Va. Governor Race Is Within the 'Margie Margin'

Va. Governor Race Is Within the 'Margie Margin'
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When people ask me “what went wrong with the polls in 2016,” I have three responses.  The first, and most important, is that the polls weren’t unusually “wrong. In fact, they were as accurate as they were in 2012, when polls were routinely celebrated as the best tool for predicting elections. Second, the polls were off in the particular places they were off because they systematically under-sampled white working-class voters in the upper Midwest.

The third point is related to the second: Pollsters have to make choices about what the electorate looks like, which can bias results in ways that poll averages simply can’t account for.  What I mean is this: When you see a poll reported, it has an error margin, usually in the range of +/- 3 percentage points.  The precise meaning of this error margin is a little bit difficult to explain, but you can usefully think of it as “we can be pretty confident that the actual value of a candidate’s vote share is within three points of what this poll is reporting.”

This error margin is dependent on the sample size: As sample sizes increase, error margins shrink. Polling aggregation effectively increases the sample size beyond that which any particular poll reports. So, we get a very small error margin. If the total number of observations in the aggregate were 5,000, the overall error margin would be +/- 1.2 percentage points, which suggests they should get the overwhelming number of races separated by more than two points correct (the error margin of a spread is 1.6 times the error margin, not twice the error margin). At least, that’s how it would work if pollsters were all taking perfect samples utilizing identical methods.

But this isn’t how polling works in the real world. Because we don’t know what the actual electorate will look like in advance, and because pollsters have difficulty getting a balanced sample (given caller identification and restrictions on calling cellphones), we encounter sources of error that go beyond the error that is inherent in random draws.  People misunderstand surveys, pollsters weight their samples incorrectly, or pollsters report on different populations (although almost everyone samples likely voters at the end of a cycle).

All of this adds up to what I took to referring to as the “Omero-Gelman” margin during the last election cycle. This refers to a fascinating experiment performed by the New York Times’ Upshot, where the paper provided the same raw polling data (consisting of the poll respondents’ unweighted vote choices, along with various demographics) from Florida to four different pollsters. In return, it got different results, ranging from a four-point Clinton lead to a one-point Trump lead. Those end points were returned, respectively, by pollster Margie Omero  and statistician Andrew Gelman; at Omero’s joking suggestion, I shortened this to the “Margie margin.” In any event, this is entirely independent of the error you see reported in error margins. Worse, you can’t minimize this error through aggregation.  To borrow statistical terms, there’s no Law of Large Numbers for opinions; while I suspect these errors average out to zero over time, there’s no formal proof for this. The good news is that pollsters are pretty good at what they do, and there are generally accepted principles about weighting that keep results from going too far afield.  The bad news is that this margin is nonetheless real.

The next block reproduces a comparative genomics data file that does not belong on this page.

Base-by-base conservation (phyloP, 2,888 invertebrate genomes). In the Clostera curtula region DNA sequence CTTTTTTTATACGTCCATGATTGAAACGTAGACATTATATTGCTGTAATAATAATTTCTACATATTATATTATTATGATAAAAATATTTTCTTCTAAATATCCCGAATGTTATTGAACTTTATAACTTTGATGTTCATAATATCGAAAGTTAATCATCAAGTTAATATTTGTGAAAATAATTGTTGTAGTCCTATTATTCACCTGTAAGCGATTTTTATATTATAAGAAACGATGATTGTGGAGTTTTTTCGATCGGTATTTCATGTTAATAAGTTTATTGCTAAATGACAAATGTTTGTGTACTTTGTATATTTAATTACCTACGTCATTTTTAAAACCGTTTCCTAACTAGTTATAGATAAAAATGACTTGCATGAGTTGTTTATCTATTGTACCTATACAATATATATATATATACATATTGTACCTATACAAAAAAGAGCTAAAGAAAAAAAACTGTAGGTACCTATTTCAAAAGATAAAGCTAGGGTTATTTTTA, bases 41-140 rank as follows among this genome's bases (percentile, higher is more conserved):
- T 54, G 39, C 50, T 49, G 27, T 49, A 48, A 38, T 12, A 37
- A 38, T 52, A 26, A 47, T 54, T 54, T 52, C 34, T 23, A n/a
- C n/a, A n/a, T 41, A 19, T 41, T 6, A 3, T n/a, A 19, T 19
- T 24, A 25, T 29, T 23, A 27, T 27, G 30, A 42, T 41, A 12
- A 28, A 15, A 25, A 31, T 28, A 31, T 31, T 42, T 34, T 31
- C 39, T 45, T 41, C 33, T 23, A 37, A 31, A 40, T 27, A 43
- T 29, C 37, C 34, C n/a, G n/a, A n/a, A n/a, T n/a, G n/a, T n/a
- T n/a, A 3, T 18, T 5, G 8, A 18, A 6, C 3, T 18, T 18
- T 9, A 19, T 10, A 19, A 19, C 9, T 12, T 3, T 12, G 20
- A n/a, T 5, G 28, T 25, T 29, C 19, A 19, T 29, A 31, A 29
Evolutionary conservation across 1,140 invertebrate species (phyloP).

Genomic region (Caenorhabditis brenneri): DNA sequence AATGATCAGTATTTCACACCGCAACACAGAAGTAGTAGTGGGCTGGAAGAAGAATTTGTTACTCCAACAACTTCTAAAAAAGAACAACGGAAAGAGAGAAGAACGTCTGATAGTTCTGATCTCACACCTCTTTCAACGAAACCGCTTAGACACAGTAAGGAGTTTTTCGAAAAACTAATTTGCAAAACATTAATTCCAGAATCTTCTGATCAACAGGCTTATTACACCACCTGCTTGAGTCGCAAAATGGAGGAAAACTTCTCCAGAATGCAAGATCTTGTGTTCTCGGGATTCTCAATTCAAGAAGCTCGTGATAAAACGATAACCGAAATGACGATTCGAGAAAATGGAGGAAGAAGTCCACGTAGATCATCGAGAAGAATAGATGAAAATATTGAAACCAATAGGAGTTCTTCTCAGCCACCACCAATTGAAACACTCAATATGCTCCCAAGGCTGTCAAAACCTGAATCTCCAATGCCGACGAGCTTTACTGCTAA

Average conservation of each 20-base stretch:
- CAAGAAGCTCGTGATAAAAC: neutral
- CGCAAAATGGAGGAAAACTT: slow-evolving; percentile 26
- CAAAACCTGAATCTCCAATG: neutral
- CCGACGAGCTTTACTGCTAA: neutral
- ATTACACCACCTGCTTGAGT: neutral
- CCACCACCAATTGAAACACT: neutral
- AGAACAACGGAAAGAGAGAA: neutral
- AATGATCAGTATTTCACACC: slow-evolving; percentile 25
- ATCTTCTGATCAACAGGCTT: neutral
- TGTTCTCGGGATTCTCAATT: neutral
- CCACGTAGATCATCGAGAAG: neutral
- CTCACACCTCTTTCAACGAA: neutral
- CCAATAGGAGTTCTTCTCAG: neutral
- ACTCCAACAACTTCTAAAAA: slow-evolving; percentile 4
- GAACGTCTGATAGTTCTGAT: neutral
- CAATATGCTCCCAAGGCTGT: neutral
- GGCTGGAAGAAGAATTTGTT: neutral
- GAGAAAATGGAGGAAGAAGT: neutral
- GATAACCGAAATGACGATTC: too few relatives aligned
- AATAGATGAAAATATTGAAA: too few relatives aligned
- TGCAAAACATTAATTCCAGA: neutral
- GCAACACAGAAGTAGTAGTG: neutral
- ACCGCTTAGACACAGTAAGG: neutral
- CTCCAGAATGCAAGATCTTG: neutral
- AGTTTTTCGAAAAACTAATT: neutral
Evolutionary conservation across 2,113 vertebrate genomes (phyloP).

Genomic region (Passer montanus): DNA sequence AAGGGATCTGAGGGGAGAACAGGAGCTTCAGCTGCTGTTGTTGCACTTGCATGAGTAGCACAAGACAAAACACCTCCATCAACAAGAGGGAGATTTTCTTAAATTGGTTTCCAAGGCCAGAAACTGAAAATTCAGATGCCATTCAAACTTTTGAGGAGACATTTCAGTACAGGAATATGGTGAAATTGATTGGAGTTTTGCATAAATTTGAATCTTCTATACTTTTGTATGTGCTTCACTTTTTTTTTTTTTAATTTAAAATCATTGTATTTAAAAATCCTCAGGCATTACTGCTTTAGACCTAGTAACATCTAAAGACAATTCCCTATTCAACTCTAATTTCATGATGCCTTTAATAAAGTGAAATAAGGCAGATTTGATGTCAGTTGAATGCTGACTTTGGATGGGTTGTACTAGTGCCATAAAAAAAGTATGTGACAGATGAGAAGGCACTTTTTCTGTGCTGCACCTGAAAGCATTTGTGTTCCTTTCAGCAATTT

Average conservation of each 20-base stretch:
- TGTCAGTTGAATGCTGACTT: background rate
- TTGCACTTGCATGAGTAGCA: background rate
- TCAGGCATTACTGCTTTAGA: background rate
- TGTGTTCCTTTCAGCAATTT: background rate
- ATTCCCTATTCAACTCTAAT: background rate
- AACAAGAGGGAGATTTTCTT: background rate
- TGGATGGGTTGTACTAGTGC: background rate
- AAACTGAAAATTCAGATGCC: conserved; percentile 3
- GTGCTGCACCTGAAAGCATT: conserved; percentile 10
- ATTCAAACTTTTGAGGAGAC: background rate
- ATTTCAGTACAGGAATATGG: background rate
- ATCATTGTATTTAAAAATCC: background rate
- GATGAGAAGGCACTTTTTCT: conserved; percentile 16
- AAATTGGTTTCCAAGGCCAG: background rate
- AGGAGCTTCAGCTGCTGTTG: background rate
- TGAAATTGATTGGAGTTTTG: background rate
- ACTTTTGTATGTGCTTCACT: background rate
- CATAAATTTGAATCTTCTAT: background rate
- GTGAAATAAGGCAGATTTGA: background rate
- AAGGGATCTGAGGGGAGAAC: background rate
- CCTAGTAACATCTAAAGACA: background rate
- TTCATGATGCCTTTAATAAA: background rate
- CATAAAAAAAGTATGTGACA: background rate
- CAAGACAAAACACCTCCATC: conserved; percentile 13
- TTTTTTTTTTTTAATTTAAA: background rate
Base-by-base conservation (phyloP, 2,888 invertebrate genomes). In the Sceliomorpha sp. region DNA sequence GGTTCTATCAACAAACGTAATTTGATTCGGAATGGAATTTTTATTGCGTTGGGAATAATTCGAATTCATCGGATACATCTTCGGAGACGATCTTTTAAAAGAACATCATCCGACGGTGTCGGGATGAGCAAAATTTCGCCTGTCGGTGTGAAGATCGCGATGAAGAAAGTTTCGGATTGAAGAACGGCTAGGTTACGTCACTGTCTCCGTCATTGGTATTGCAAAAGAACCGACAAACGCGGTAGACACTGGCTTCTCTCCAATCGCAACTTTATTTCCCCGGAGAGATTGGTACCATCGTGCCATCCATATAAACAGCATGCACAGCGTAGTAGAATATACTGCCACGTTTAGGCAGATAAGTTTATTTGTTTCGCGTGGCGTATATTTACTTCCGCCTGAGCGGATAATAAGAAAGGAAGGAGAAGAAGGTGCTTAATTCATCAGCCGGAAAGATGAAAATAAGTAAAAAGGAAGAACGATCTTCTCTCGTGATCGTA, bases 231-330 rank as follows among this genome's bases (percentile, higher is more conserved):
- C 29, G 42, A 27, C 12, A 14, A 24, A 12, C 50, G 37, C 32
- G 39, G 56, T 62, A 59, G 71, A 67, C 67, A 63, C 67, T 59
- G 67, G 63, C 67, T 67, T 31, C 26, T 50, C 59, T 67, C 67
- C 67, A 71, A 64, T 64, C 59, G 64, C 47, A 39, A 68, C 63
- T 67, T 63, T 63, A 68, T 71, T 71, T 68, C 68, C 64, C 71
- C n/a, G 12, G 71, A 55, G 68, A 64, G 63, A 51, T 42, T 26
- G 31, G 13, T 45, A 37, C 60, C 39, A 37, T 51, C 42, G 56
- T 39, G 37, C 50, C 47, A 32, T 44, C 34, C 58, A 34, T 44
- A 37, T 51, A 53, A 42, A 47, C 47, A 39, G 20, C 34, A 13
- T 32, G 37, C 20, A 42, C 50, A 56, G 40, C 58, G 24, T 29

Which brings us (finally) to Virginia.  There seems to be little doubt that this race is narrowing in the final days, although there is disagreement among pollsters as to just how much. The RealClearPolitics Average currently has Ralph Northam up by 2.8 points over Ed Gillespie.   But that’s where the Margie margin comes in.  Some of this variability we see isn’t due to sampling effects; it is due to pollster assumptions about what the electorate looks like.  Put differently, Quinnipiac doesn’t consistently find double-digit Northam leads due to random chance; it is because of how the pollster is viewing the electorate.  We can’t really put odds on Quinnipiac being right in the way we can calculate probabilities for sampling error.  It’ll either be right, or it won’t.

Which is a roundabout way of saying: Northam has a lead.  Without any clear knowledge about what the electorate will look like on Tuesday, that’s still probably your best bet.  But just keep in mind that this is well within the Margie margin, and pollster choices are probably the difference between the expressed result, a narrow Gillespie win, or a surprisingly comfortable Northam win.

Sean Trende is senior elections analyst for RealClearPolitics. He is a co-author of the 2014 Almanac of American Politics and author of The Lost Majority. He can be reached at Follow him on Twitter @SeanTrende.

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